% reference at endpoints where profile-1.
ENERGY_SCALE = 2{circumflex over ( )}21; % Quantize for S10.21 format
aecInEnergy = aecInEnergy + aecIn{circumflex over ( )}2;
aecInEnergy = floor(aecInEnergy * ENERGY_SCALE)/ENERGY_SCALE;
aecOutEnergy = aecOutEnergy + aecOut(k){circumflex over ( )}2;
aecOutEnergy = floor(aecOutEnergy * ENERGY_SCALE)/ENERGY_SCALE;
aecRefEnergyO = aecRefEnergyO * aecRef(1){circumflex over ( )}2;
aecRefEnergyO = floor(aecRefEnergyO * ENERGY_SCALE)/ENERGY_SCALE;
aecRefEnergyN = aecRefEnergyN + aecRef(64){circumflex over ( )}2;
aecRefEnergyN = floor(aecRefEnergyN * ENERGY_SCALE)/ENERGY_SCALE;
% Accumulate coef update = correlation of error (aecOut) and reference.
% Use block floating point representation, where aecErrorShift is the
% exponent and aecUpdate() is the mantissa.
T = aecOut(k) * 2{circumflex over ( )} aecErrorShift;
% Quantize for S.15 format
T = floor(T * 32768)/32768;
if aecShiftPending,
ASM = −1;
aecErrorShift = aecErrorShift − 1;
aecShiftPending = 0;
else
ASM = 0;
end
aecUpdate = aecUpdate + T * aecRef′;
% Quantize for S.15 format
% Add 2{circumflex over ( )}(−17) due to MATLAB quirk when fraction equals exactly 0.5.
aecUpdate = round(aecUpdate * 32768 + 2{circumflex over ( )}(−17))/32768;
aecUpdate = max(min(aecUpdate,ONE),−1);
aecUpdate = aecUpdate * 2{circumflex over ( )}ASM;
% Quantize for S.15 format after possible right shift.
aecUpdate = floor(aecUpdate * 32768)/32768;
% Find the peak square of the update vector (assume in first 128 taps).
% The goal is to get the peak absolute value, but the peak square takes
% fewer cycles in the DSP, even with the sqrt at the end of the block.
aecUpdatePeak2 = max(aecUpdate(1:128).{circumflex over ( )}2);
% Boolean indicates if update needs divided by 2 in the next loop.
aecShiftPending = aecUpdatePeak2 > 0.25; % 0.25 = 0.5{circumflex over ( )}2
%
% NLP section
%
nlpIn = aecOut(k); % NLP input connected to AEC output.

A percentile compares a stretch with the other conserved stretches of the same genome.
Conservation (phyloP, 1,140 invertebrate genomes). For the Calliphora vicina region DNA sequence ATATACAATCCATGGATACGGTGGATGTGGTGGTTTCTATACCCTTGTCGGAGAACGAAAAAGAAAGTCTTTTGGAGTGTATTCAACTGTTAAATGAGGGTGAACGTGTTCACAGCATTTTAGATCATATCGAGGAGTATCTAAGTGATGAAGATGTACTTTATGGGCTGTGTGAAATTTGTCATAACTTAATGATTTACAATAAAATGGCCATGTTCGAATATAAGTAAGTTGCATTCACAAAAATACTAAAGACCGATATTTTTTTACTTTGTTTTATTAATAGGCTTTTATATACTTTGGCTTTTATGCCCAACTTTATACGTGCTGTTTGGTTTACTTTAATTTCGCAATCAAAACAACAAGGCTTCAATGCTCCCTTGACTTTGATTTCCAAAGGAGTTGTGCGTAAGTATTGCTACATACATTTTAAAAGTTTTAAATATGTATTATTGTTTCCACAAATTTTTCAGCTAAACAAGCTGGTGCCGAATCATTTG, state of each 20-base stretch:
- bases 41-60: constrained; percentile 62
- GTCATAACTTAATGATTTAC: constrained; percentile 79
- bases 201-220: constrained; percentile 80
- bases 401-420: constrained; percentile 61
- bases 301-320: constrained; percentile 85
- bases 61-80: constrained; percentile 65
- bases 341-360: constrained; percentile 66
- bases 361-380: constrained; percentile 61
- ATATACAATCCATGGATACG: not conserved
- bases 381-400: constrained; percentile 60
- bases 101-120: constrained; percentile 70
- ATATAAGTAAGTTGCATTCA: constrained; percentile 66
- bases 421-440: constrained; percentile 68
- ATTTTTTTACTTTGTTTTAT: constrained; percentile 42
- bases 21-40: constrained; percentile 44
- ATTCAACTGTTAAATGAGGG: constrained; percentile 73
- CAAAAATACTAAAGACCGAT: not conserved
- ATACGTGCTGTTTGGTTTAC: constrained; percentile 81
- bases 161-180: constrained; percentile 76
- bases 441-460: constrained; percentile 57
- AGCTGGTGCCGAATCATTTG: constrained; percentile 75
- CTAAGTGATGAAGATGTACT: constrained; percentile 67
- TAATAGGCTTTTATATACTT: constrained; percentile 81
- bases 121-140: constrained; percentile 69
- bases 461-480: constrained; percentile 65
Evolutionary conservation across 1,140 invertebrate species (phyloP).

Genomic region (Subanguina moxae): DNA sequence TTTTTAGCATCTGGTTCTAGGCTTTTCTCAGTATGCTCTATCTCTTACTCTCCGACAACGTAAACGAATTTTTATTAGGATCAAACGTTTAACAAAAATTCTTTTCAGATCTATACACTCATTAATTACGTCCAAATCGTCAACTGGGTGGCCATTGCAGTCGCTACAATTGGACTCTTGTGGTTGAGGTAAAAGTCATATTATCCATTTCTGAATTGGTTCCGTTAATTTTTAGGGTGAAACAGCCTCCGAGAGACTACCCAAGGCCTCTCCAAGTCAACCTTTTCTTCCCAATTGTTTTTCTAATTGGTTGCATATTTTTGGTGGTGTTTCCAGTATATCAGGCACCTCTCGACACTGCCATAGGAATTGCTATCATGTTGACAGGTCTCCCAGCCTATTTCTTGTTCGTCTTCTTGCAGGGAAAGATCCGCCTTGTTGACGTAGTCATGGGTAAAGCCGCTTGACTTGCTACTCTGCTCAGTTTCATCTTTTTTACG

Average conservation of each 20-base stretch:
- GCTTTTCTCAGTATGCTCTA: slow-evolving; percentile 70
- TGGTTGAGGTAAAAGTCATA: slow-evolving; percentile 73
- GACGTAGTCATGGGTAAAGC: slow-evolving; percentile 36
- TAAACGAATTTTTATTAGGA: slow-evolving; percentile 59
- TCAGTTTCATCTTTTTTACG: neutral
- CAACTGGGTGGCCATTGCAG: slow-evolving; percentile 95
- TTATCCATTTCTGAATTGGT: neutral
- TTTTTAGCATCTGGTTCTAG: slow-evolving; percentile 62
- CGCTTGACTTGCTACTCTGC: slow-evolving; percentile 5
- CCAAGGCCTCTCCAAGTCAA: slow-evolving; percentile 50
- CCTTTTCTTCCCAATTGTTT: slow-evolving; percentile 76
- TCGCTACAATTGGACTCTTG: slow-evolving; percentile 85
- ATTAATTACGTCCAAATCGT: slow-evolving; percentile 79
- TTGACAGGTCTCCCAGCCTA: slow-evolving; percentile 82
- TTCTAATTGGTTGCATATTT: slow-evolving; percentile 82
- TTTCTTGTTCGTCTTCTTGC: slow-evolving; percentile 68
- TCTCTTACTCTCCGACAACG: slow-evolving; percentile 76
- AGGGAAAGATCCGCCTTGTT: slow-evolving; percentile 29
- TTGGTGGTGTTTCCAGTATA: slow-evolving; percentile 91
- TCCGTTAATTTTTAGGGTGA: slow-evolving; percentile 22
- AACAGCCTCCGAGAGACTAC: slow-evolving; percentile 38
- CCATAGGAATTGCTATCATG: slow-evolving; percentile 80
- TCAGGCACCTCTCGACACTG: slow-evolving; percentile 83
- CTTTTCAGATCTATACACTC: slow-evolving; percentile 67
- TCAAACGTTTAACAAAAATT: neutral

% NLP far-end ref = AEC ref. Using aecEchoEst instead gives no better
% results and would require extra memory to delay-match the noise
% suppresser. AEC ref works equally well since it precedes the earliest
% echo contained in nlpIn. The long time constant in the peak detector
% is a key to this NLP, and it makes close delay matching of nlpRef to the
% residual echo unnecessary.
nlpRef = aecRef(1);
% Envelope detect (peak detect) nlpRef signal.
% Pole of less than 255/256 results in echo getting through.
% Pole of greater than 255/256 results in excess distortion to near-end.
nlpRefEnvelope = max(abs(nlpRef), 255/256 * nlpRefEnvelope);
% nlpRefEnvelope should be 32 bits for storage.
% nlpRefEnvelope rounded to 16 bits would not decay lower than 512/2{circumflex over ( )}15.
% nlpRefEnvelope truncated to 16 bits would decay 1 bit per sample when
% below 256/2{circumflex over ( )}15, and this is too fast (resulting in echo let through).
% Quantize for S.31 format
nlpRefEnvelope = floor(nlpRefEnvelope*2{circumflex over ( )}31)/2{circumflex over ( )}31;
% Track the lower limit of nlpRefEnvelope as a measure of the noise floor
% of nlpRef. Leak the noise floor value towards one to track increasing
% noise. Perform the leakage exponentially so that the time constant is
% independent of the magnitude. The multiplier of (1+1/65536) was chosen
% so that it would take about 65536 samples, or 8 seconds, for the noise
% floor to double. Also add a constant so that leakage will still occur
% when nlpRefFloor is less than 2{circumflex over ( )}(−15). The constant of 2{circumflex over ( )}(−24) was
% chosen so that it would take about 65536 samples, or 8 seconds, for the
% noise floor to reach 2{circumflex over ( )}(−8) starting from zero.
nlpRefFloor = 2{circumflex over ( )}(−24) + nlpRefFloor + nlpRefFloor/65536;
% Quantize for S.31 format
nlpRefFloor = floor(nlpRefFloor*2{circumflex over ( )}31)/2{circumflex over ( )}31;
nlpRefFloor = min(nlpRefFloor, nlpRefEnvelope);
% NLP′s Delta value is gain controlled by the AEC and limited to ONE.
% Subtract the noise floor from the envelope so that near-end speech will
% not be distorted when the far-end signal is only noise. While this has
% the effect of reducing the Delta value and potentially letting echo
% through, it can be compensated for large signals by multiplying the
% difference by approximately (1 + nlpRefFloor).
nlpDelta = min(ONE, nlpGain * . . .
floor((nlpRefEnvelope-nlpRefFloor)*32768)/32768);
Quantize for S.15 format
nlpDelta = floor(nlpDelta*32768)/32768;
nlpDeltaHistory(sample) = nlpDelta; % Save history for debug.
% NLP output = input beyond +/− delta-sized window from last output.
nlpOut(k) = min(max(nlpOutLast, nlpIn − nlpDelta), nlpIn + nlpDelta);
nlpOutLast = nlpOut(k); % Save value for next time.
end
% Save to file outputs collected over a block in integer format.
% fwrite(fidout, [floor(aecOut*32768); . . .
% round(32768 * LRmatrix(2,sample-BLOCK_SIZE+1:sample))], ′int16′);
fwrite(fidout, [floor(nlpOut*32768); floor(aecOut*32768)], 40 int16′);
% Perform block processing
%
% AEC section
%
%disp([′aecInEnergy = ′dec2hex(aecInEnergy * ENERGY_SCALE)])